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    0 Replies Latest reply on Oct 28, 2015 7:18 PM by Anna Johansson

    Learning the Art of Self-Control for Productivity in Business

    Anna Johansson Adventurer

      Would you believe that self-control is a skill everyone has to some degree? It may come a little more naturally to some than others, but all human beings have the ability to say no to distractions that get in the way of being productive as an entrepreneur. Today it seems to be even more difficult, thanks to the vast amount of entertainment we have available. Whether you work from home or in an office, it’s easy to open a new tab on your browser and scroll mindlessly through personal social media accounts, rather than being productive while on the clock.

       

      Even though it’s easier today to give in to distractions, this concept is nothing new. Ever since the beginning of time, men and women have struggled to stay focused. One study performed by TalentSmart tested more than a million people and came up with the conclusion that 90 percent of all top performers have a high EQ, or emotional intelligence, and at the root of that intelligence is self-control.

       

      Though some people seem to be born with a greater sense of self-control than others, the good news is it’s something that everyone can develop. Here are a few keys to getting started.

       

      Take Time to Mediate

       

      Self-control involves training your brain, and the best way to do that is through quiet meditation. This doesn’t necessarily mean sitting cross legged and humming, but it does mean sitting peacefully on your own with no distractions so you can ponder the proper keys to restraint. The more you focus and train your brain, the more you’ll be able to stay in control at work.

       

      Be Healthy

       

      Overall health is an important part of self-control. When you’re hungry, tired, or out of shape, it can be much tougher to resist enticements. On the contrary, when you’ve eaten three square meals with a healthy snack in between, exercised the CDC's recommendation of 150 minutes a week, and practiced the “early to bed, early to rise” mantra every day for a week, you’ll likely have a much easier time controlling yourself.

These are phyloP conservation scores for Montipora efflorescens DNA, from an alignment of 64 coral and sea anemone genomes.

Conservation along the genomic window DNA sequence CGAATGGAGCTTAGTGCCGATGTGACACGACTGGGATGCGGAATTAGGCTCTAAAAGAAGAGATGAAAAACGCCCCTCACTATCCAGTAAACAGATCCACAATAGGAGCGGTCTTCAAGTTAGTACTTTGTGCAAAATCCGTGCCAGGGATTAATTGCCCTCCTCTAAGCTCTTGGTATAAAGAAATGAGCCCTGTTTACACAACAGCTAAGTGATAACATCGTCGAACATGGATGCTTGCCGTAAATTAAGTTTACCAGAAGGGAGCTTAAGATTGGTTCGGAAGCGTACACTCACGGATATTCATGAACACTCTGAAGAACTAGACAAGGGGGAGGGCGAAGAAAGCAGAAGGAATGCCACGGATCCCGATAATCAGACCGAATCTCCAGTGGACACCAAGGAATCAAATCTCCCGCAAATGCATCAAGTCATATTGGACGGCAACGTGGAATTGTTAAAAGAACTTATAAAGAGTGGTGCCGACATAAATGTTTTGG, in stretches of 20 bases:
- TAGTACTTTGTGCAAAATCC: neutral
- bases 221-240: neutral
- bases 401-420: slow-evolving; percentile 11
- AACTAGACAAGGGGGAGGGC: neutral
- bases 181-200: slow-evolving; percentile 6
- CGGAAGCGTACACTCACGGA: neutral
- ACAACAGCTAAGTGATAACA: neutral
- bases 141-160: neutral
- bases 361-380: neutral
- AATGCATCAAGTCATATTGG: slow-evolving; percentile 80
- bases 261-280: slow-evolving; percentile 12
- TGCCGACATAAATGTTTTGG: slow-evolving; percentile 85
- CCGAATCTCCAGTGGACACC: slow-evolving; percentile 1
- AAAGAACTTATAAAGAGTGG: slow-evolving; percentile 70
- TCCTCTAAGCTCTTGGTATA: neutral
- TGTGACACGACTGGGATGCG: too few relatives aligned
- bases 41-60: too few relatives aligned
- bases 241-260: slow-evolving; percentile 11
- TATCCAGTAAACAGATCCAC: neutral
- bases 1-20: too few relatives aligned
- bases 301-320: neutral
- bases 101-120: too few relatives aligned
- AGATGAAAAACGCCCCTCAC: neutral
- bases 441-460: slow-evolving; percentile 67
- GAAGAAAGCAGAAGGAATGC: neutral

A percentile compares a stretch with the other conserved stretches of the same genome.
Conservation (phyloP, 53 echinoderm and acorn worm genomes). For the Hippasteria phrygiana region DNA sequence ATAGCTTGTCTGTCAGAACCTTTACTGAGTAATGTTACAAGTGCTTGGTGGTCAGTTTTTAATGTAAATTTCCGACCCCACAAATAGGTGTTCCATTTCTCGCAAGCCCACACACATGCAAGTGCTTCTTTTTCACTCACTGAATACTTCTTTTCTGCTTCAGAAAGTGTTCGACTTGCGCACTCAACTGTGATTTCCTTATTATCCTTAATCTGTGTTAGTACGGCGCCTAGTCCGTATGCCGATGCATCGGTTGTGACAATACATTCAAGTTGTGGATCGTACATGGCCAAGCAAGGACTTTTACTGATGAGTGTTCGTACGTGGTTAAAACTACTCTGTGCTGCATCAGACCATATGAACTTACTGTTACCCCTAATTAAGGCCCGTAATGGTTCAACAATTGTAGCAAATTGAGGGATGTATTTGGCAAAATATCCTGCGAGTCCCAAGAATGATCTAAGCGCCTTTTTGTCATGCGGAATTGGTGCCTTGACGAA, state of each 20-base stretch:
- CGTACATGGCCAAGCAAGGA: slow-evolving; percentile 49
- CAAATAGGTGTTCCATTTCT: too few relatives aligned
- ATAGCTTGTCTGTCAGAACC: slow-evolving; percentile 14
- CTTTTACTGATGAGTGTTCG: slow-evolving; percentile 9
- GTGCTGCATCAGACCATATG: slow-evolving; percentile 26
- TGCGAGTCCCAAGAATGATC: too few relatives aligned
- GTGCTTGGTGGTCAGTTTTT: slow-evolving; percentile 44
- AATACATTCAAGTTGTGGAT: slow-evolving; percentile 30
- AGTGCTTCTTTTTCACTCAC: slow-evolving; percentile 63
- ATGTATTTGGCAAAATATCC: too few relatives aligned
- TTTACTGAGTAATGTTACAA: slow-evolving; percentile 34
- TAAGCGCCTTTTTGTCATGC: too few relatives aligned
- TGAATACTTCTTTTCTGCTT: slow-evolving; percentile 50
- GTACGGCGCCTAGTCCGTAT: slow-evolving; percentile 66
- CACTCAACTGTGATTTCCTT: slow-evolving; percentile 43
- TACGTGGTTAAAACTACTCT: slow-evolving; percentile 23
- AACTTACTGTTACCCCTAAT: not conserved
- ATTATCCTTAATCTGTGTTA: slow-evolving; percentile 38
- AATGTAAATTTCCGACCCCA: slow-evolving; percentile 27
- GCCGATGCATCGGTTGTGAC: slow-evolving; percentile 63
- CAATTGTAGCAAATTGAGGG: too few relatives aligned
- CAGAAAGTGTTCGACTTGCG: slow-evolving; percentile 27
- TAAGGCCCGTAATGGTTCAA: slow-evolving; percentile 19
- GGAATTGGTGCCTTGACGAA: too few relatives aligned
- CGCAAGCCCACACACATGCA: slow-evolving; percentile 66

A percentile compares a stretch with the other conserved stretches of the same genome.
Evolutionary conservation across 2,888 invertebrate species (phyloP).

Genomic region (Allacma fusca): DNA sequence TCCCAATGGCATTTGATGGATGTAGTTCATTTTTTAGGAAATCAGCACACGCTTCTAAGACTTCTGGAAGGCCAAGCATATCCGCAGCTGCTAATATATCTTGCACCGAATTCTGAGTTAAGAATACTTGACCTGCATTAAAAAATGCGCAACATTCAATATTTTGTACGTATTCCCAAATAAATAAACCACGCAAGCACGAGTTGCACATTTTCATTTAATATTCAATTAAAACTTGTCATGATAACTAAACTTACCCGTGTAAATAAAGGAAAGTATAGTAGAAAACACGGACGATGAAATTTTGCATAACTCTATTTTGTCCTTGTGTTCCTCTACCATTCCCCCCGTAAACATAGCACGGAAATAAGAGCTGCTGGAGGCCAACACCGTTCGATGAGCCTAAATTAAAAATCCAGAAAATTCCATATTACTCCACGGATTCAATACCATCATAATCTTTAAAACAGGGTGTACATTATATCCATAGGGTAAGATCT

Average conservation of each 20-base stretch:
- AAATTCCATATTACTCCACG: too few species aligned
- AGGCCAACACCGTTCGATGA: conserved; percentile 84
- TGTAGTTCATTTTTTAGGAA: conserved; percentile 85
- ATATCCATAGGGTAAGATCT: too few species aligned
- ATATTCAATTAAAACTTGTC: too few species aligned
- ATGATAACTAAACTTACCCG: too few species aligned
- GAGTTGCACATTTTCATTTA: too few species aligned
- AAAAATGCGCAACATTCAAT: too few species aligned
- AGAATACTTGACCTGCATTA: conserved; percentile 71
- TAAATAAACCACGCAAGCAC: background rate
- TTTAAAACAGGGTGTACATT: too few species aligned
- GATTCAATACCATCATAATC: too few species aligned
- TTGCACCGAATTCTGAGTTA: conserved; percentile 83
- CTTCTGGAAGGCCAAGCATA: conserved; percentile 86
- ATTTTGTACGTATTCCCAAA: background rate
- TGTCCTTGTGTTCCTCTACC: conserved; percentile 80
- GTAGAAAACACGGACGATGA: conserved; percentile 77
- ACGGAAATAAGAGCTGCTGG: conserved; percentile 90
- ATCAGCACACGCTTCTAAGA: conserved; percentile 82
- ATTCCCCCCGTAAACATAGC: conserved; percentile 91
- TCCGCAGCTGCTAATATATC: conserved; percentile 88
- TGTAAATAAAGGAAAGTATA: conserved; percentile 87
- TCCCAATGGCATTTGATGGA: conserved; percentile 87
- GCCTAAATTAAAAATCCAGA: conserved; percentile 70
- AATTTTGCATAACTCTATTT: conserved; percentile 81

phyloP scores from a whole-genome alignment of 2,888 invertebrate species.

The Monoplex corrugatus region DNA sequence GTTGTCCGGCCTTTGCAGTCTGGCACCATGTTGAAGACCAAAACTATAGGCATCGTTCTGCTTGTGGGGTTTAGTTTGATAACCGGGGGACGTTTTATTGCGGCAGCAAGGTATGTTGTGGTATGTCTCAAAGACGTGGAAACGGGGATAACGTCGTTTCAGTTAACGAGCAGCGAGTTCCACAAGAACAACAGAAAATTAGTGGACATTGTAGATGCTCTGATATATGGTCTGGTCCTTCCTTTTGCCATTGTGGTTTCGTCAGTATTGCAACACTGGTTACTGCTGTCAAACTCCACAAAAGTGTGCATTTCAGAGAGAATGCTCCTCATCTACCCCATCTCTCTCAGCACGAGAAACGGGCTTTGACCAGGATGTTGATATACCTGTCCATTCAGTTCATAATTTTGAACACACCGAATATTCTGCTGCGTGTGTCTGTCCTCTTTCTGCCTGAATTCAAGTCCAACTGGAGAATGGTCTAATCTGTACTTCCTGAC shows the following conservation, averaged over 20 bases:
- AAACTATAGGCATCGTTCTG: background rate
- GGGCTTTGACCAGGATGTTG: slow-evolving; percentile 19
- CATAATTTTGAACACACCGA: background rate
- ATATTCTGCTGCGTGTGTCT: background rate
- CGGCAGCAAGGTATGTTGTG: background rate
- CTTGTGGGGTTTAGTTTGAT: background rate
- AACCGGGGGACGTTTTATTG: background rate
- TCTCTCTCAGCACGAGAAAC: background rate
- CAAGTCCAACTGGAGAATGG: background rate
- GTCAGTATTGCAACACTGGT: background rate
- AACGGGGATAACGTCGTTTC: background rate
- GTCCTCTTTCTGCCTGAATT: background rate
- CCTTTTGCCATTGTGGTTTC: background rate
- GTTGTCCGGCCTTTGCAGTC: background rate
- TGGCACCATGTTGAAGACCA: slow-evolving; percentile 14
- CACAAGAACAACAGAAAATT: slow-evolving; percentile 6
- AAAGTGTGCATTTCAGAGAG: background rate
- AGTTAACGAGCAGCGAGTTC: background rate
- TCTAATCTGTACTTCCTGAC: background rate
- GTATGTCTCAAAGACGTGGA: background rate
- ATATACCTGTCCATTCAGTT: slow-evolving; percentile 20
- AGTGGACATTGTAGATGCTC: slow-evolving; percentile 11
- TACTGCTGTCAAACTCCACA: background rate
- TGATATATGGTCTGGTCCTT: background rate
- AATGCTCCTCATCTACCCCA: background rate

Don’t Give in to Shame

       

      It’s easy to get caught up in your failures, particularly when you’re just beginning to practice more self-control. You’ll get annoyed with yourself because you weren’t able to do these practices perfectly the first few times you tried.

       

      Just remember that self-control is like a muscle. The more you use it, the stronger it will become. This doesn’t mean you won’t become fatigued and feel like giving up, but it does mean that you should be patient and celebrate the small victories along the way.

       

      Stay Positive 

       

      As another tip for training your brain, teach yourself to stay positive and focus on your efforts. This requires squashing all negative self-talk, which will only make you feel bad about yourself and the progress you’ve made. In time, negativity will cause you to lose your focus, and you’ll give up on the endeavor altogether or begin to regress significantly.

       

      Work When You Feel Motivated

       

      Your desire to work will come and go, and when it’s there, jump on the opportunity to get things accomplished. You won’t necessarily be able to work productively the whole day, but you can maximize on the times when you’re feeling motivated by doing your most difficult tasks. That way, when you’re starting to feel apathetic, you can switch to the easier assignments.

       

      The interesting thing about self control is that once you get a handle on it, you’ll be able to fabricate motivation. Forcing yourself to continue to work productively, even when you don’t want to, will lead into a stronger desire to work until the job is finished.

       

      Keep Going


      Self-control doesn’t come easily or quickly. Most people don’t wake up one morning and decide they’re going to be productive from now until the end of time. It takes patience and a steady, consistent effort. Likewise, once you’ve found your self-control, don’t expect it to stick forever unless you nourish it.

       

      Going back to the analogy of your self-motivation being a muscle, you’ll need to keep working hard to strengthen it or the muscles will atrophy. The good news is, just like when you build muscle strength, exercising restraint gets easier, and once you’ve developed enough self-control to work productively, you’ll have some amazing habits to work with that can last a lifetime.